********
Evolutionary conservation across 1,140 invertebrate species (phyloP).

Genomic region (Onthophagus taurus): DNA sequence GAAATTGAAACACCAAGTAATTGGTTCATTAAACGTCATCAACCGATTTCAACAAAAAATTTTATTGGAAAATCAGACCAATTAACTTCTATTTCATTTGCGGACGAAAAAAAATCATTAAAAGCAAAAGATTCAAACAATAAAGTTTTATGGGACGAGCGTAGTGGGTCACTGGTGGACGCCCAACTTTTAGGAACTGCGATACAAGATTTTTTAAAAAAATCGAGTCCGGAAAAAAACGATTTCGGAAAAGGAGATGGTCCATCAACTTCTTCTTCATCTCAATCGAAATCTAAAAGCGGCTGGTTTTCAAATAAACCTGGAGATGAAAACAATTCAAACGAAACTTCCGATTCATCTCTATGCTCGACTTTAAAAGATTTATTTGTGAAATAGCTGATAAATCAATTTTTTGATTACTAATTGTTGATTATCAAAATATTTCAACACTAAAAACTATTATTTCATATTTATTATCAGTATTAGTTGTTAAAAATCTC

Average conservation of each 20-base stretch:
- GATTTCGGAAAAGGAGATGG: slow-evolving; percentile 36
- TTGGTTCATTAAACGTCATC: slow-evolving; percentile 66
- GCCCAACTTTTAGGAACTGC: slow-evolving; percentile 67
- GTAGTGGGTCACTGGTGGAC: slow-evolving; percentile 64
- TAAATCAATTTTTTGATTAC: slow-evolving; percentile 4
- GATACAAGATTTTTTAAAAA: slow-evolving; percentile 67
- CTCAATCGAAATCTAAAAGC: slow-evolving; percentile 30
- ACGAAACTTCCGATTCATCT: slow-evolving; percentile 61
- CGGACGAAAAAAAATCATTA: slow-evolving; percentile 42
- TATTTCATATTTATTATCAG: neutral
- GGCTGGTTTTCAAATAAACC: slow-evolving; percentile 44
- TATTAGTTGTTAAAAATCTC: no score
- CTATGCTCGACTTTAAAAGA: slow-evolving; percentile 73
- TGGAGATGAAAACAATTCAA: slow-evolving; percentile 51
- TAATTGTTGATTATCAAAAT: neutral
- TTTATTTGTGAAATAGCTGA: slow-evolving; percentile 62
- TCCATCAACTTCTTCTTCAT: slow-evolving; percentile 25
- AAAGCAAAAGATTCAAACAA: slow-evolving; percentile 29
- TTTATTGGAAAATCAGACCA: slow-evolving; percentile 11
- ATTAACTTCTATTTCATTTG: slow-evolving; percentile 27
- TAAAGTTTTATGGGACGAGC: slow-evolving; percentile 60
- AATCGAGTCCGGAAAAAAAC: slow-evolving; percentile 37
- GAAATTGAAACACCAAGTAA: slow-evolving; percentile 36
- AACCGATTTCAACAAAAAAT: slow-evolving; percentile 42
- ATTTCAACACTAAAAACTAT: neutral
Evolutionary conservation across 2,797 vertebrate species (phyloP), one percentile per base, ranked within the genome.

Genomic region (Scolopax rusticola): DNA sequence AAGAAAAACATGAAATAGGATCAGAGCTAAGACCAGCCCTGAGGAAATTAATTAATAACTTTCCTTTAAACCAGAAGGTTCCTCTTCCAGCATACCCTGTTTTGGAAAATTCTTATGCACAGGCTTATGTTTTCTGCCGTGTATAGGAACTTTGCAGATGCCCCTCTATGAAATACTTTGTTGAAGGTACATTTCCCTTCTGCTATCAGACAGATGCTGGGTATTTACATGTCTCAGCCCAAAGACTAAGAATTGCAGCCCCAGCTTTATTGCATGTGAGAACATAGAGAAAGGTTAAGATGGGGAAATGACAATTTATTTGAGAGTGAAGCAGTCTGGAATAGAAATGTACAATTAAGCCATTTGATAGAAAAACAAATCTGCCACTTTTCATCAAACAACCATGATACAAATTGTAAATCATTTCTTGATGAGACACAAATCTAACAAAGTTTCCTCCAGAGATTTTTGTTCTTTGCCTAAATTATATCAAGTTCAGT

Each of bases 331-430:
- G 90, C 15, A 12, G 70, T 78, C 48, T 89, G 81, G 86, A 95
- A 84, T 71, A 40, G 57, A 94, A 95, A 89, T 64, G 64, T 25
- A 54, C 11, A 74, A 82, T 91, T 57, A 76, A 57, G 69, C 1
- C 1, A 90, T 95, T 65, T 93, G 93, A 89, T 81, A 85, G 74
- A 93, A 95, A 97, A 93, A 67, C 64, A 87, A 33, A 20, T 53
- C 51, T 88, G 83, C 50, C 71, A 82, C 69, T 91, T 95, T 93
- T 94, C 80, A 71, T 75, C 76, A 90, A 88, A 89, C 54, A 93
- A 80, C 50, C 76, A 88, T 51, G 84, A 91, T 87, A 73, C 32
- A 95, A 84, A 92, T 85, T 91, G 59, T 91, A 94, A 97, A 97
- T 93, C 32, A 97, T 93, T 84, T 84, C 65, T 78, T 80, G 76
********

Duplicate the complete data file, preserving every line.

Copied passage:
Evolutionary conservation across 1,140 invertebrate species (phyloP).

Genomic region (Onthophagus taurus): DNA sequence GAAATTGAAACACCAAGTAATTGGTTCATTAAACGTCATCAACCGATTTCAACAAAAAATTTTATTGGAAAATCAGACCAATTAACTTCTATTTCATTTGCGGACGAAAAAAAATCATTAAAAGCAAAAGATTCAAACAATAAAGTTTTATGGGACGAGCGTAGTGGGTCACTGGTGGACGCCCAACTTTTAGGAACTGCGATACAAGATTTTTTAAAAAAATCGAGTCCGGAAAAAAACGATTTCGGAAAAGGAGATGGTCCATCAACTTCTTCTTCATCTCAATCGAAATCTAAAAGCGGCTGGTTTTCAAATAAACCTGGAGATGAAAACAATTCAAACGAAACTTCCGATTCATCTCTATGCTCGACTTTAAAAGATTTATTTGTGAAATAGCTGATAAATCAATTTTTTGATTACTAATTGTTGATTATCAAAATATTTCAACACTAAAAACTATTATTTCATATTTATTATCAGTATTAGTTGTTAAAAATCTC

Average conservation of each 20-base stretch:
- GATTTCGGAAAAGGAGATGG: slow-evolving; percentile 36
- TTGGTTCATTAAACGTCATC: slow-evolving; percentile 66
- GCCCAACTTTTAGGAACTGC: slow-evolving; percentile 67
- GTAGTGGGTCACTGGTGGAC: slow-evolving; percentile 64
- TAAATCAATTTTTTGATTAC: slow-evolving; percentile 4
- GATACAAGATTTTTTAAAAA: slow-evolving; percentile 67
- CTCAATCGAAATCTAAAAGC: slow-evolving; percentile 30
- ACGAAACTTCCGATTCATCT: slow-evolving; percentile 61
- CGGACGAAAAAAAATCATTA: slow-evolving; percentile 42
- TATTTCATATTTATTATCAG: neutral
- GGCTGGTTTTCAAATAAACC: slow-evolving; percentile 44
- TATTAGTTGTTAAAAATCTC: no score
- CTATGCTCGACTTTAAAAGA: slow-evolving; percentile 73
- TGGAGATGAAAACAATTCAA: slow-evolving; percentile 51
- TAATTGTTGATTATCAAAAT: neutral
- TTTATTTGTGAAATAGCTGA: slow-evolving; percentile 62
- TCCATCAACTTCTTCTTCAT: slow-evolving; percentile 25
- AAAGCAAAAGATTCAAACAA: slow-evolving; percentile 29
- TTTATTGGAAAATCAGACCA: slow-evolving; percentile 11
- ATTAACTTCTATTTCATTTG: slow-evolving; percentile 27
- TAAAGTTTTATGGGACGAGC: slow-evolving; percentile 60
- AATCGAGTCCGGAAAAAAAC: slow-evolving; percentile 37
- GAAATTGAAACACCAAGTAA: slow-evolving; percentile 36
- AACCGATTTCAACAAAAAAT: slow-evolving; percentile 42
- ATTTCAACACTAAAAACTAT: neutral
Evolutionary conservation across 2,797 vertebrate species (phyloP), one percentile per base, ranked within the genome.

Genomic region (Scolopax rusticola): DNA sequence AAGAAAAACATGAAATAGGATCAGAGCTAAGACCAGCCCTGAGGAAATTAATTAATAACTTTCCTTTAAACCAGAAGGTTCCTCTTCCAGCATACCCTGTTTTGGAAAATTCTTATGCACAGGCTTATGTTTTCTGCCGTGTATAGGAACTTTGCAGATGCCCCTCTATGAAATACTTTGTTGAAGGTACATTTCCCTTCTGCTATCAGACAGATGCTGGGTATTTACATGTCTCAGCCCAAAGACTAAGAATTGCAGCCCCAGCTTTATTGCATGTGAGAACATAGAGAAAGGTTAAGATGGGGAAATGACAATTTATTTGAGAGTGAAGCAGTCTGGAATAGAAATGTACAATTAAGCCATTTGATAGAAAAACAAATCTGCCACTTTTCATCAAACAACCATGATACAAATTGTAAATCATTTCTTGATGAGACACAAATCTAACAAAGTTTCCTCCAGAGATTTTTGTTCTTTGCCTAAATTATATCAAGTTCAGT

Each of bases 331-430:
- G 90, C 15, A 12, G 70, T 78, C 48, T 89, G 81, G 86, A 95
- A 84, T 71, A 40, G 57, A 94, A 95, A 89, T 64, G 64, T 25
- A 54, C 11, A 74, A 82, T 91, T 57, A 76, A 57, G 69, C 1
- C 1, A 90, T 95, T 65, T 93, G 93, A 89, T 81, A 85, G 74
- A 93, A 95, A 97, A 93, A 67, C 64, A 87, A 33, A 20, T 53
- C 51, T 88, G 83, C 50, C 71, A 82, C 69, T 91, T 95, T 93
- T 94, C 80, A 71, T 75, C 76, A 90, A 88, A 89, C 54, A 93
- A 80, C 50, C 76, A 88, T 51, G 84, A 91, T 87, A 73, C 32
- A 95, A 84, A 92, T 85, T 91, G 59, T 91, A 94, A 97, A 97
- T 93, C 32, A 97, T 93, T 84, T 84, C 65, T 78, T 80, G 76